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1678Re: True, Necessary, Kind? RePost from Truth Seeker

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  • prometheus_973
    Oct 2, 2006
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      Hi All,
      I thought that I would revisit this topic and share the "path of the
      trinity" definition om page 159 in Klemp's Eckankar LexiCon. The
      quote is:

      "path of the trinity. Three questions to ask oneself when in doubt
      about an action: Is it true? Is it necessary? Is it kind?"

      It's also interesting to note that neither PATH or TRINITY are
      capitalized. Klemp, it seems, relies upon the recycled and
      repackaged plagiarism of Twitchell's for the foundation of Eckankar
      while adding his own personal twist through his stupid stories.

      Mishmisha wrote:

      TS has a new post on his BB, 4/30/2006, "Weekly Posting: Response to
      Q Whan on Plagiarism and Other Matters" which goes along in part
      with this other repost (below) from the Truth Seeker Message Board,
      regarding PT's plagiarism of the Buddha quote.

      Ford Johnson writes:

      "I have maintained in Confessions that I was able to overcome the
      charges of plagiarism in my earlier reading of Lane's work because I
      too was not so concerned with the source of the statement as long as
      it represented the truth--to the degree that the writer saw and
      understood that truth. But Paul did not live up to this standard and
      that is why the old rationale of looking past the idiosyncrasies of
      Paul, lifting the works of others i.e. plagiarism, could no longer
      be overlooked.

      Through uncovering and analyzing his many techniques of distortion
      and brainwashing, it became clear that the intentions of this man
      were not noble as I had assumed. I had to search into the mysteries
      of mythomania (pathological lying) before any reconciling principle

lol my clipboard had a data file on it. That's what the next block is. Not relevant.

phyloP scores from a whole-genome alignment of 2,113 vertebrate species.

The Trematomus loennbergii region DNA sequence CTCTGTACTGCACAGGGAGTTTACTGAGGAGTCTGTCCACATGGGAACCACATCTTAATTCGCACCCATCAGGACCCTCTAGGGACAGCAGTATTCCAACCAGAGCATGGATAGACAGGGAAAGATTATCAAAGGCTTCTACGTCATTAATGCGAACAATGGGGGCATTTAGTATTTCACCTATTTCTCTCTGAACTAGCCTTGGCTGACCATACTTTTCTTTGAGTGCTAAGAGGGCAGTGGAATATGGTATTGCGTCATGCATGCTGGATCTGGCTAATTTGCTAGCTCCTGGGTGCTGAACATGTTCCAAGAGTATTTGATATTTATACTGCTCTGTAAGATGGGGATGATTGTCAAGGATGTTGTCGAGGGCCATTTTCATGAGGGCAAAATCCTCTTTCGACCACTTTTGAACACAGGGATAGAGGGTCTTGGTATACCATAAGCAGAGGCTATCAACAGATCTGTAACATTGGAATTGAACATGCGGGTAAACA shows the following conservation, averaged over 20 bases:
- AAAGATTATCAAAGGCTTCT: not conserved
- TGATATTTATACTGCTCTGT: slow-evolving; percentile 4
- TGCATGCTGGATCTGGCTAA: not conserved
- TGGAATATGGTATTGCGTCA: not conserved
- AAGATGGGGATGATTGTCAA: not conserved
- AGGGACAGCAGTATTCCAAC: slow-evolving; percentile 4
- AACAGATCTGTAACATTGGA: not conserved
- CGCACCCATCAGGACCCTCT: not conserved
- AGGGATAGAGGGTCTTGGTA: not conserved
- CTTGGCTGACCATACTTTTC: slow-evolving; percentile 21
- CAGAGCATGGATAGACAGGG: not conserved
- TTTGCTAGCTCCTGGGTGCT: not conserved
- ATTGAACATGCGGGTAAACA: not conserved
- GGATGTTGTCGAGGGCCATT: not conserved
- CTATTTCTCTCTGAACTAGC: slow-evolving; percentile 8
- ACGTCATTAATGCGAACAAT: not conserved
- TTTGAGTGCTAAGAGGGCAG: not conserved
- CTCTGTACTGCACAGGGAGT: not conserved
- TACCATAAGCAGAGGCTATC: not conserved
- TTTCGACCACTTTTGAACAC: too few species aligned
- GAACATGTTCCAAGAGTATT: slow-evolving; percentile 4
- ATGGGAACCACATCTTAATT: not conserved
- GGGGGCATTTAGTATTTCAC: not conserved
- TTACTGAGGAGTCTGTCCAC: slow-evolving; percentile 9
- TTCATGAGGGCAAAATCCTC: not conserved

could be found to explain the actions of a person who appeared
      sincere and working from the highest principles on the one hand yet
      continuously engaged in lying of the most extensive, often
      unnecessaary, and obviously refutable type. So, PAUL GAVE UP HIS
      the strategy of the 'great lie' about which he was most familiar and
      used extensively.

      That is why reading Paul has been equated with swimming with sharks.
      A lie can pop out at any time to bite, i.e. infect the store of
      information that has been allowed into our consciousness as truth."

      Ford further states:
      "Many now in Eckankar can not bear to read Confessions. They are
      simply not prepared to confront information that they suspect can
      dislocate their comfortable equilibrium. This is ego's way of
      protecting them now because they really can't deal with truth at
      this time. They are not willing to go through the dislocation that
      truth will foster if they seek a new equilibrium. While this is the
      inevitable process of spiritual growth, ego protects each of us
      until we are ready to handle the next dose of truth. That is why a
      love for, indeed the imperative of truth, is the most important
      ingredient in the spiritual unfoldment of the individual. Some of us
      are truth-seekers while others are, temporarily at least, 'gate

      It seems to me, that even some former eckists continue to have a
      problem with acknowledging the "imperative of truth." They cling to